“Just this once we can overlook the cheating.”
He winked and slid into the seat opposite her.
“When you used to come here?”
“Yes. This was my parents’ favourite restaurant and it became mine.”
“Yes. When Dad retired they moved back to Scotland.”
“Do you miss them?”
“I do, but they are happy. Mum hated living where they were after the rumour mill slaughtered me for losing my fiancée to a fat guy with a Jaguar.”
“I can get behind that. My parents got enough crap when my marriage failed, and it would’ve been worse if they weren’t deeply rooted in the land.”
“That about says it. Rooted in the land. Dad always managed wherever because he had an absorbing job. Mum missed Scotland really badly.”
“Absorbing job?” Jenny tilted her head to one side and lifted an enquiring eyebrow. “Is your father a doctor too.”
“Good grief no. He’s a meteorologist.”
“A weather man?”
“Yup. Worked in Exeter for the last few years before he retired. I know your parents are farmers, and you work here in in the city, but I don’t know what you do.”
“I’m an accountant.”
“I knew there was a reason you fascinated me.”
“Fascinated? Accountancy? Are you mad?”
“No. Just completely impressed by numeracy.”
She looked at him narrowly and was met by an apparently guileless pair of bright blue eyes. “You,” she said sternly, “are by way of being a dangerous lunatic. If I didn’t really, really like the food here I might have to run for my life.”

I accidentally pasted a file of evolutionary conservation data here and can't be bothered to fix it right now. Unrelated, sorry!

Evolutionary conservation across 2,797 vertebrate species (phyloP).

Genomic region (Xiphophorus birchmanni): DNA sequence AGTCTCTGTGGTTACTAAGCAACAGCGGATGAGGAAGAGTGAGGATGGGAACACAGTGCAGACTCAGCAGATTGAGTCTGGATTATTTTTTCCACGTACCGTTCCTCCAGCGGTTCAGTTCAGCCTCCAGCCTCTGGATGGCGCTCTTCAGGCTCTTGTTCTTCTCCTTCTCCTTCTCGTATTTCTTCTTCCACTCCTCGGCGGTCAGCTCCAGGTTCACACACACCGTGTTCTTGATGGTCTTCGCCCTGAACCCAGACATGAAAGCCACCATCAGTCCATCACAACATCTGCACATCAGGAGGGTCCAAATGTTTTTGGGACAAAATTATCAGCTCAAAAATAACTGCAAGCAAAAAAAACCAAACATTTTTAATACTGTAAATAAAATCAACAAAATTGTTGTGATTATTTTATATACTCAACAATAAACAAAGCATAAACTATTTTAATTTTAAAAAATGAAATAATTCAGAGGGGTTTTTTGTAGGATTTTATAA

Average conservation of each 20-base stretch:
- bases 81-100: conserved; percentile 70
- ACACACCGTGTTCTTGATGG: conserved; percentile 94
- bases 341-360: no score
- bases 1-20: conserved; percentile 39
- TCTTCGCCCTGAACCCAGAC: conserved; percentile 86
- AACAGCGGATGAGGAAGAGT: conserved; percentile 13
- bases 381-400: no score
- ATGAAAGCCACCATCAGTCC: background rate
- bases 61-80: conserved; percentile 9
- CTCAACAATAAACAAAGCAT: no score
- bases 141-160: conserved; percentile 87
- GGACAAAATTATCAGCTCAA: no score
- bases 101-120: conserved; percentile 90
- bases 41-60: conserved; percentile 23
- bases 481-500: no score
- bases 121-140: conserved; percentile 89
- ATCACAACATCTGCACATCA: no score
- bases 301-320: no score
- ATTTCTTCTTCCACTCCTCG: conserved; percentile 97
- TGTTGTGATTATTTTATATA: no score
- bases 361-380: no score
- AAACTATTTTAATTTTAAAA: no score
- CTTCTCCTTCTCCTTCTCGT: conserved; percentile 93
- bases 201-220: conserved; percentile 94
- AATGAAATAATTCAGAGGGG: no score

The waiter appeared, smiling.
“Your table is ready.”
They followed him to where a table for two was set with shining glassware and a tempting array of antipasto. It was beside a tall glass balustrade and commanded a view down the river. As it was high tide, the lights of all the quayside businesses blinked and swam in the blackness of the water.
“I’d forgotten how pretty this is,” Mike said.
“It’s gorgeous on a night like this.”
“My mum’s birthday is in January but she loves this view. So one year, Dad persuaded them to set a table out here for us. We ate in our puffa jackets and warmest boots. And just as we started our desserts it began to snow.”
“Oh. That sounds magical.”
He smiled. “It was. But. Food…”
Jenny dug in, miming threats with her fork as Mike heaped his own plate.
The evening flew past, with only one tiny bump, and even that was smoothed by Mike’s easy kindliness. Instead of a formal dessert they opted for a plate of tiny cakes, two of which were doughnuts. When Mike made to put one on her plate she recoiled. He made absolutely no comment – but by the time she had her head back together the doughnuts had disappeared.